It was a great surprise to receive a letter some months ago from Lord Bragg (he of unimpeachable Melvynous South Banksy fame) asking if I might consider taking over from him as President of the charity MIND. Only a few years ago MIND had paid me the great compliment of appointing me their 2007 mental health â€śChampionâ€ťÂ so I was fully aware of the organisation and the fine work they did.
MIND, as you may or may not know is, in its (I should now say â€śourâ€ť) own words: â€śthe leading mental health charity in England and Wales.â€ť This is not to take away from SANE and the indefatigable Marjorie Wallace, or the work done by dozens, indeed hundreds, of smaller more locally based mental health charities up and down the country. I cannot bear it when charities, of all institutions, regard each other as rivals or even enemies. The superb Time to Change for example, is a result of cooperation across the sector. It also gave me great pleasure when this coalition government, for all that it is not my idea of the political dream team of the century (but which government ever was?) made good strides towards placing the issue of stigma front and centre with their initiative Shift.
The Secret Life…
So, why me? Well, as some of you may know, five years ago I made two one hour films for the BBC called â€śThe Secret Life of the Manic Depressive,â€ť in which I told the story of my own history of cyclothymia, Bipolar Disorder, manic depression – call it what you will. Some of those I met in the course of making the films told harrowing and extraordinary stories of their struggles living with this common, and commonly misunderstood, mood disorder.
Those films certainly did seem to have quite an effect. I can quite truthfully say nothing I had ever done before or have done since, has resulted in such a mailbag. It sometimes seemed that as many doctors as lay people were writing to thank me or to take issue with or expand upon some point made in the programmes. Ross Wilson, the producer/director and I were very gratified when we were awarded an International Emmy. I had the honour too of being made a Fellow of Cardiff University: Professor Nick Craddock there had undertaken what was then I think the worldâ€™s largest genetic study of bipolar disorder (warning, v scholarly!) and I was proud to accept the Fellowship as a way of showing my admiration for his teamâ€™s work and his universityâ€™s unstintingÂ support of it. The Royal College of Psychiatrists got me all flustered and proud too by appointing me an honorary fellow. The Collegeâ€™s campaign to encourage more talented medical students to choose psychiatry as a specialist study as they advance through their courses is immensely important. It seems that todayâ€™s medical student regards mental health as a less â€śsexyâ€ť branch of medicine in which to specialise than cardiology, say or oncology. I can only hope that this soon changes, for the advances being made in neurology, genetics, pharmacology and endocrinology show that, in fact, studying the physiology of the brain and the nature of the mind is just about the most exciting field there is in all medicine.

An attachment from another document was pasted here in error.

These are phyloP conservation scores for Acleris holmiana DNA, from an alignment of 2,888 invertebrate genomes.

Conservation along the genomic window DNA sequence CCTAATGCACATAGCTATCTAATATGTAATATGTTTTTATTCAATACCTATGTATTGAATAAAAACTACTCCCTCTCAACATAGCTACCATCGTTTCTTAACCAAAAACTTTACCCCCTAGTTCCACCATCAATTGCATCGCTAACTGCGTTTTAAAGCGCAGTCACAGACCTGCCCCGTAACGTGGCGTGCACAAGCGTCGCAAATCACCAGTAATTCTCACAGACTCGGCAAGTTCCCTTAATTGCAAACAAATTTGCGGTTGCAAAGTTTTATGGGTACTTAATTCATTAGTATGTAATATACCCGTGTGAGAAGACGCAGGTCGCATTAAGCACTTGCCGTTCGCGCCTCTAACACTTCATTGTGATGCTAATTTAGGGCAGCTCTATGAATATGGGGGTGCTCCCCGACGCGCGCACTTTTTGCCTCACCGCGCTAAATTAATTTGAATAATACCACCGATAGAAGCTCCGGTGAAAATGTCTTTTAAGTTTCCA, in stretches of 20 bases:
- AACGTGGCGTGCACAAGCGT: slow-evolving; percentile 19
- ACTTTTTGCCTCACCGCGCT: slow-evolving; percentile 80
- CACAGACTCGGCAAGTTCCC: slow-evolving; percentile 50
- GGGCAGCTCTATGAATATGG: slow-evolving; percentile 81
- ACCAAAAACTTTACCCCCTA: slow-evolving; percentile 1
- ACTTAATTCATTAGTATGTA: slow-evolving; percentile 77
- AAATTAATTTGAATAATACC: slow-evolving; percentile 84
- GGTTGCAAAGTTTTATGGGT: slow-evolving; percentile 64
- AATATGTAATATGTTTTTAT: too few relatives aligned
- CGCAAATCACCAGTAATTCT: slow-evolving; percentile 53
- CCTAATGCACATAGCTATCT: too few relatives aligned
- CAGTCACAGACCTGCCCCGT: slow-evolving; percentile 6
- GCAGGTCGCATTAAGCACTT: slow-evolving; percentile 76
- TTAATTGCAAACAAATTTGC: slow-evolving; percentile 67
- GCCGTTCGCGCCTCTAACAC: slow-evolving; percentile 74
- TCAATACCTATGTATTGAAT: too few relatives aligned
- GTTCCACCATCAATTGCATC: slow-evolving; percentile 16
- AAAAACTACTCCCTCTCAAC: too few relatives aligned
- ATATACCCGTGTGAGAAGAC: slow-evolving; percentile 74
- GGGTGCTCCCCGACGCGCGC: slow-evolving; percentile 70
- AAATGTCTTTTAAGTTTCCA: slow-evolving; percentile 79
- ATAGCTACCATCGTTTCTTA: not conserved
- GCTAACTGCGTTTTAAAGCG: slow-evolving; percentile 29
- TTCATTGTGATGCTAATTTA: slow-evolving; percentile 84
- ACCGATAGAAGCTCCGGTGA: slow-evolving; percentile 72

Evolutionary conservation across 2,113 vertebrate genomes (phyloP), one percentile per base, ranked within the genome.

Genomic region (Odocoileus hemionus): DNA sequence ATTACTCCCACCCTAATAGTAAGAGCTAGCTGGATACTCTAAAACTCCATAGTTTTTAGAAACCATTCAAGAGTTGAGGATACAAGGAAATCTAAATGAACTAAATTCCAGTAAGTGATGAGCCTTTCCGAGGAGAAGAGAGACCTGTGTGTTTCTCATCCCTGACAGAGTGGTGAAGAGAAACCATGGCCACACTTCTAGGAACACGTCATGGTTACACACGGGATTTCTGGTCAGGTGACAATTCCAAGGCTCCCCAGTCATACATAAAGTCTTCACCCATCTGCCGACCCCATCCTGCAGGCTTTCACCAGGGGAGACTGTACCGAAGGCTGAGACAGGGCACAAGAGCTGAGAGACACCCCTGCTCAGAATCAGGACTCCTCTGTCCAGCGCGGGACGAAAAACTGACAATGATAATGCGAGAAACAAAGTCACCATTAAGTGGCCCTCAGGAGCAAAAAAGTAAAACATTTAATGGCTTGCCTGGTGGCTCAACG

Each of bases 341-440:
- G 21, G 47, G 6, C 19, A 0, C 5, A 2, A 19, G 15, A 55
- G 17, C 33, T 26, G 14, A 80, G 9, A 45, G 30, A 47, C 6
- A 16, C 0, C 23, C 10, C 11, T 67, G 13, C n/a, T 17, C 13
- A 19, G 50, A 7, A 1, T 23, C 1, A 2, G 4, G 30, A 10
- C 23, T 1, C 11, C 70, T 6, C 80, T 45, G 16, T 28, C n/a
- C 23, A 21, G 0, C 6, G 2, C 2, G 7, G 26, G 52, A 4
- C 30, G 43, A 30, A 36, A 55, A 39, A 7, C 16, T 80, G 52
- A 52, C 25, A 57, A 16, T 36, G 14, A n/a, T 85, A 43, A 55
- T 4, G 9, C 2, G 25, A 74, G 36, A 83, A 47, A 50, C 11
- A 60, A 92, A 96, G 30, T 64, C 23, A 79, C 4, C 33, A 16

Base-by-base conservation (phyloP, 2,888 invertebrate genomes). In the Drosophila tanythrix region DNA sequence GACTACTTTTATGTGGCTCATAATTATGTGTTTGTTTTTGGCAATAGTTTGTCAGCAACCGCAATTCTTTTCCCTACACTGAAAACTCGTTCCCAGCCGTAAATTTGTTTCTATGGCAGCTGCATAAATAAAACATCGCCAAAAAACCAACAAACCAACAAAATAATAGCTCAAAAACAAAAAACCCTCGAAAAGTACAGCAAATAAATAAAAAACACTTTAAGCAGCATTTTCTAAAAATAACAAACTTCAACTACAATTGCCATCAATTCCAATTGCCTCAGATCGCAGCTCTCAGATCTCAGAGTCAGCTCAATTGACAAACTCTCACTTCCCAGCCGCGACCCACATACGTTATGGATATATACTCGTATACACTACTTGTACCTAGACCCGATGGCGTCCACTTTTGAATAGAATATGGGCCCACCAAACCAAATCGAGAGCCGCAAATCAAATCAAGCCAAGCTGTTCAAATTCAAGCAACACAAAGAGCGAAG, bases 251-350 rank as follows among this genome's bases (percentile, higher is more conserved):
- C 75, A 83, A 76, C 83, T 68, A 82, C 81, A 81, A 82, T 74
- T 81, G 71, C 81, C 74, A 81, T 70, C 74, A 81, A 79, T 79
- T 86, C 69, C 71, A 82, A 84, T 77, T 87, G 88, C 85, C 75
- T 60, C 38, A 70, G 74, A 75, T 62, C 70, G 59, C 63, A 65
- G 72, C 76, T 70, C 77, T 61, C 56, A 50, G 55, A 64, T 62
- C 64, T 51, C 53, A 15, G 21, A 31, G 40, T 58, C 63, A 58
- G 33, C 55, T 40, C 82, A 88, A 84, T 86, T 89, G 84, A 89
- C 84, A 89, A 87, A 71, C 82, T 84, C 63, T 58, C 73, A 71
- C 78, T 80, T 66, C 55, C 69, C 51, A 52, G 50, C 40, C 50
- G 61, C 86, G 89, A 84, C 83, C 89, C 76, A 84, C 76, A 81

As with all mental illnesses, the problems posed for the person afflicted with bipolar disorder are often matched by the suffering, embarrassment, distress and indignity endured by those who live with and love them. On top of this, worst and most pernicious off all, is the stigma that goes with mental illness. It is bad enough to be afflicted by a condition that destroys the ability to find savour, pleasure, joy, energy, purpose or hope in life without being stared at, mocked or dismissed as some kind of freak, weirdo, social misfit or fraudulent hypochondriac.
The awful black feelings, it should be pointed out at once, are only half of bipolar disorder, a condition which deals its blows by swinging between a depressed mood of hopelessness and its polar opposite (hence the name) – an elevated mood of euphoric grandiosity, energy, self-belief and sometimes an embarrassing loss of social or sexual inhibition. It is is easy to think that these upswings are a kind of compensatory bonus that allow manic depressives to be more creative and artistic than other people. While it may be true that certain celebrated writers, painters, composers, statesmen, warriors and inventors have appeared (inasmuch as such retrospective diagnosis can safely be believed) to have been manic depressives, anyone who lives with a seriously bipolar person can tell you that the manic elevated mood is in fact harder to cope with than the black depressed one and that â€ścreativeâ€ť is not a word one would often use of it. This is not even to mention the â€śmixedâ€ť or â€śtransitionalâ€ť states that often combine the worst aspects of both extremes.